|Crabby the Crab|
Yep, learning experiences. I also ate my first fish here. Yep, it was whole, had eyes, and was looking at me. You just sort of pull the meat off the bones with your fingers, feel for any small bones you missed, and add some rice to it and shovel it in your mouth. That's the only time you ever really eat with your hands here (and with the crab).
Mangos are DELICIOUS! (Namit Gid!) They're so great. I love them (Too bad they're like 25 or 30 pesos. for reference, an apple is 10, and a small/medium sized orange is 5) Oh yeah, everything fresh is sold by weight here. It's a good system, I like it. Buko Juice (Baby Coconut) is great too! it's sweet and has the shredded coconut meat in it. Ice Candy is good too. It's like a snow cone, but with more syrup, and less ice (way more syrup. But not so syrupy, more juicy in concentration)
So food gets really hot here, really fast. Maybe that's because it's a gas stove, and the Philippines doesn't have so many strict safety regulations as the states. . . Hm.... Yeah, I only have to wait a minute for my water to boil for my oatmeal in the morning.
Speaking of food, Hey Mother Dear? Will you do me a favor? (it doesn't have to be now, as you're busy with babysitting for Madrigal Season, and Forgotten Carols and such. Just when everything crazy is over. So it can be in a month, I really don't mind) Can you find me some recipes? Stove top. Dairy is expensive here (But I do have evaporated milk) Please and thank you!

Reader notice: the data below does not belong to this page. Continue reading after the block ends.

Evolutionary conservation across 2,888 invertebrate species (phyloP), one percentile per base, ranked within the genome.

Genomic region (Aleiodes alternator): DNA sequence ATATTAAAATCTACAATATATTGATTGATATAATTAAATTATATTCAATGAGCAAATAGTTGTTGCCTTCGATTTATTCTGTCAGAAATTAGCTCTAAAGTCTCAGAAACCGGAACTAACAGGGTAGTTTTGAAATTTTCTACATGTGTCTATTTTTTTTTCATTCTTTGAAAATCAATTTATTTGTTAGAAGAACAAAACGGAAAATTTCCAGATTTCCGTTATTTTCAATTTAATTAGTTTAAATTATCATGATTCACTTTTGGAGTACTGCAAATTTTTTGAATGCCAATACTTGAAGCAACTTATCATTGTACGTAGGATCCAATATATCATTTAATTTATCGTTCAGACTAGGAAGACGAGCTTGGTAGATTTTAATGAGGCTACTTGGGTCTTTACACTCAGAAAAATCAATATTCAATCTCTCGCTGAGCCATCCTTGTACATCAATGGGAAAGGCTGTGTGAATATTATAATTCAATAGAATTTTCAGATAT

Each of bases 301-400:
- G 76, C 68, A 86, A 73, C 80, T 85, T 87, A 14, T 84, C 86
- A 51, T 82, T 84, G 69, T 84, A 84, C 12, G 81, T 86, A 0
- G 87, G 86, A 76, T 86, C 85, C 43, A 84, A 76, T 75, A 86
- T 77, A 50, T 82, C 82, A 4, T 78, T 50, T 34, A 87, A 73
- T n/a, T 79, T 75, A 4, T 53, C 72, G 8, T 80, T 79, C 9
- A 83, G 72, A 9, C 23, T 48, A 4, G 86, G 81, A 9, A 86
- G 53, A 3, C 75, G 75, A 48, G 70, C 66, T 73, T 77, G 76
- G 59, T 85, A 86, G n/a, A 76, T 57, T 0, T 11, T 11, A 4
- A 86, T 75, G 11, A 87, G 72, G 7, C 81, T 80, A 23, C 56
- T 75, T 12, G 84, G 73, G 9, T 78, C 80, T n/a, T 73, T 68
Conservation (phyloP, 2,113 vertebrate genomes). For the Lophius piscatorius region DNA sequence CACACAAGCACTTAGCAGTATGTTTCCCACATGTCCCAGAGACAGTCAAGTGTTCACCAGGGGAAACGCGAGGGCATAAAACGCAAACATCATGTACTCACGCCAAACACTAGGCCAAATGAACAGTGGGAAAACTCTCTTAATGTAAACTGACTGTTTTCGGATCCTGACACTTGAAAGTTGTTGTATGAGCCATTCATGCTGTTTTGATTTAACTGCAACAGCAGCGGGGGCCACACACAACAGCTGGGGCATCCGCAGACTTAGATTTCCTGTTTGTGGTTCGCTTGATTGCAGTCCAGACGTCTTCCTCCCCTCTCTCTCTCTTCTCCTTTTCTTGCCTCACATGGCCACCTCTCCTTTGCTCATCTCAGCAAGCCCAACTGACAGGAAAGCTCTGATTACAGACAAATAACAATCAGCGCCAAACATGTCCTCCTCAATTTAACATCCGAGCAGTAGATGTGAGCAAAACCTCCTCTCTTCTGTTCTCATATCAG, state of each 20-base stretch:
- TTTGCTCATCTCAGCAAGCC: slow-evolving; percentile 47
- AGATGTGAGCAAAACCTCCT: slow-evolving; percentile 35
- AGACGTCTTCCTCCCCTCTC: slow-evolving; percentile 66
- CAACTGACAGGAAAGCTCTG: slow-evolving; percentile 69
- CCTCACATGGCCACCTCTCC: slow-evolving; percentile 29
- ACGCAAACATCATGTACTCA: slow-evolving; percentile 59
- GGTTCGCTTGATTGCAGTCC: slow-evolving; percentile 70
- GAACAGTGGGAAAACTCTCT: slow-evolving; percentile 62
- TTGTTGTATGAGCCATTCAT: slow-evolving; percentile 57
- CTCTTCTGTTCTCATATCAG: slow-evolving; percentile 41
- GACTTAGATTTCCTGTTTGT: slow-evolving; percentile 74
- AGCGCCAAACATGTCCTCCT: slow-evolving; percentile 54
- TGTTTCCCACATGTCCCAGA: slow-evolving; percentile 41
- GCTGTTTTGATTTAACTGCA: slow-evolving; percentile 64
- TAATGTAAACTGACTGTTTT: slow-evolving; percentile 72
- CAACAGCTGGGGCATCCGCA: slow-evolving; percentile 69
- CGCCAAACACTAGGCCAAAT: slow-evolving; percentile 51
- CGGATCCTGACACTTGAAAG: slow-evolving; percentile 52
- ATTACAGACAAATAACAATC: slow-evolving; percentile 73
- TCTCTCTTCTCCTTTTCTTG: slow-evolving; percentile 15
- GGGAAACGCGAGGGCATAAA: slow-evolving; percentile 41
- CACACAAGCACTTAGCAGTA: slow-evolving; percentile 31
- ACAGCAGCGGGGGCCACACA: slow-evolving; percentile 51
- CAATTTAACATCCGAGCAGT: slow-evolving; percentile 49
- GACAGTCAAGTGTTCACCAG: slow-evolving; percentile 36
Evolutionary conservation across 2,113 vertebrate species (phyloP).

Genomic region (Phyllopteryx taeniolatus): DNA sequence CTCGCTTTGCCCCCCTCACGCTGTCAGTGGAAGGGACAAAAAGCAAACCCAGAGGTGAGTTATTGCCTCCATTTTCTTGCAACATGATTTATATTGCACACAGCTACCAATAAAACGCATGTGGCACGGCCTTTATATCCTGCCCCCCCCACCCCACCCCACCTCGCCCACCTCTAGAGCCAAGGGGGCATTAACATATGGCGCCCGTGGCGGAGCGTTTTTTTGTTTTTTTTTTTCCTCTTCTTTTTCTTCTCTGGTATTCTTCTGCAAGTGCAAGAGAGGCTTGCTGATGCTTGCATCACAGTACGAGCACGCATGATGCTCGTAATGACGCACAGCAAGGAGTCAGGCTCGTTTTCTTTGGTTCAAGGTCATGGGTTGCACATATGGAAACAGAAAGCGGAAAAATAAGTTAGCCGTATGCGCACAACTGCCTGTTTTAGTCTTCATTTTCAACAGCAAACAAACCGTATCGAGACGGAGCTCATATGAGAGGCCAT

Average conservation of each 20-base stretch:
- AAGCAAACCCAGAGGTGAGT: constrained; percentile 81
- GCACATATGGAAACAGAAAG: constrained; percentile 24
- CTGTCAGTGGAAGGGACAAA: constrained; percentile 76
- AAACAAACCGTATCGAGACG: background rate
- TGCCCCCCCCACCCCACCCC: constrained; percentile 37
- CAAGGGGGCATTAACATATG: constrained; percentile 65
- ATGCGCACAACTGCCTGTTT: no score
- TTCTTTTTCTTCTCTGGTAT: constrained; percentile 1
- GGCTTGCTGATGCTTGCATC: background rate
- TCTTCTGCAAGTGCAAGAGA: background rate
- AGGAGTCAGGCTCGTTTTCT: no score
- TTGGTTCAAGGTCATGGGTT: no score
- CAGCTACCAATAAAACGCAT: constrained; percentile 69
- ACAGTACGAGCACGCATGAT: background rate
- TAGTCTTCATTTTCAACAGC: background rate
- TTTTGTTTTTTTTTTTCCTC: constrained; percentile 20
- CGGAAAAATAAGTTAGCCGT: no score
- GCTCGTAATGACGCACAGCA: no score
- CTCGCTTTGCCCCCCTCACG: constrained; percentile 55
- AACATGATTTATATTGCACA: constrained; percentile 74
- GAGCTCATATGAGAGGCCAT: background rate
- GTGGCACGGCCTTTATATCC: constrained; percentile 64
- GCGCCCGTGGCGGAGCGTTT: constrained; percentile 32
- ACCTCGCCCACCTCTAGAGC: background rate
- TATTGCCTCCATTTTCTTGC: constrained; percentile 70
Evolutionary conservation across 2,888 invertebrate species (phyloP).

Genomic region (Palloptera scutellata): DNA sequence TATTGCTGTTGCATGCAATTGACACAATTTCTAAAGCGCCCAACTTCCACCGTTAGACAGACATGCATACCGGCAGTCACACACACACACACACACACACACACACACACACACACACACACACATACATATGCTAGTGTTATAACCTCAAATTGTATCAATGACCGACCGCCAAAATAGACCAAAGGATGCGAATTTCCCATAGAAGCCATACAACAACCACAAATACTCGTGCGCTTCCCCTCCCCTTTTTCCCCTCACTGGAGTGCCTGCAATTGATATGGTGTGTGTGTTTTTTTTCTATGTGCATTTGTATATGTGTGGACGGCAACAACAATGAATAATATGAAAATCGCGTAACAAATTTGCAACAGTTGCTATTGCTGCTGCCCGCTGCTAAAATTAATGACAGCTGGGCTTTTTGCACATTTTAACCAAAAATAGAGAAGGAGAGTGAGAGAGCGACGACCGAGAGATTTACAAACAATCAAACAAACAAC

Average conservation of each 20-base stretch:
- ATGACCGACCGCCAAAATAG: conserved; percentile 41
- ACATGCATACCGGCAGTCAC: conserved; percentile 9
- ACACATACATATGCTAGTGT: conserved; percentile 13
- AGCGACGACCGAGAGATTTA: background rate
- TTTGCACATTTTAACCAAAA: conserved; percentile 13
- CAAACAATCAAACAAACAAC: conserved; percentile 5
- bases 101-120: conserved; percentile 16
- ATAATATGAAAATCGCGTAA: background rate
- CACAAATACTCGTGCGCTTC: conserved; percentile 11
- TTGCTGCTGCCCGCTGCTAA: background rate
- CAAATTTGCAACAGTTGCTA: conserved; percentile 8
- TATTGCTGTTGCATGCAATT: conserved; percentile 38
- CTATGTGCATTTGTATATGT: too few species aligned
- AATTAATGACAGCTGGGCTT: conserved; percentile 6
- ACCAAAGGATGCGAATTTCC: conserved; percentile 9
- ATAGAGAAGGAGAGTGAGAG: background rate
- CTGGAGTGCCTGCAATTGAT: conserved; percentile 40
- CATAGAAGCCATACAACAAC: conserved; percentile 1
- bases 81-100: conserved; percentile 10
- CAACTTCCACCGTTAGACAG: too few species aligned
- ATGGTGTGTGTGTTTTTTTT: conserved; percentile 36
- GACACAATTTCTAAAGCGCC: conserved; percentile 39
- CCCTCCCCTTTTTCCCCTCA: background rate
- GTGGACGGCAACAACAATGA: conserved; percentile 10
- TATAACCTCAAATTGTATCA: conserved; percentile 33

Also, if you haven't sent the family pictures yet, can you send some pictures of my paintings? Or just one of your wall of art. (but don't bother if you've already sent the family pictures. I'll be fine without them.)
|I'm going to have a lot of pretty flowers to paint in 18 months|
More random Filipino Information: Everyone writes in CAPS. No one really understand Lowercase, so it's all uppercase. So when we fill out our progress records and such, we do it Uppercase, so that the Filipinos can read it.
I shoud write some spiritua things, shoudn't I? Well, it's hard to get investigators to come to church, they say they're shy, or they have work (and so many peope work on Sunday) and to be baptized they have to come 4 times in a row. Yesterday Brother Sulficio came to church ALL BY HIMSELF! We later taught him in the afternoon, and he was absolutely beaming with happiness. His family (of few of his grandchildren) have been in the hospital for various illnesses like pneumonia, and he's so concerned for all his family. But he's committed to baptism and I think he know that this decision will really bless his family. Tani (Hopefully) He continues to come to church.
Salamat for the time zones, Mom, because Sister Massé and I were wracking our brains trying to figure it out. (Her brother will also be skyping home from Africa, so we had to pick a time that didn't interfere with his.) So I'll be Skyping at 8:30am the 26th! So You'll see me Christmas day at 6:30 pm! Sigi? Rumor has it that President has given permission to skype for 2 hours! (And that rumor is from the Sister Training Leaders, so I'm sure it's pretty valid.)
I LOVE YOU ALL (Palangga Ako Sa Inyo!)
- Sister Smith
PS. Don't the power lines just make you cringe? (this picture isn't even the worst of them, because it's on a main road. The poles in the neighborhoods are even worse) Maybe I'll become an electrica engineer instead and come back and fix all the brown out problems. . .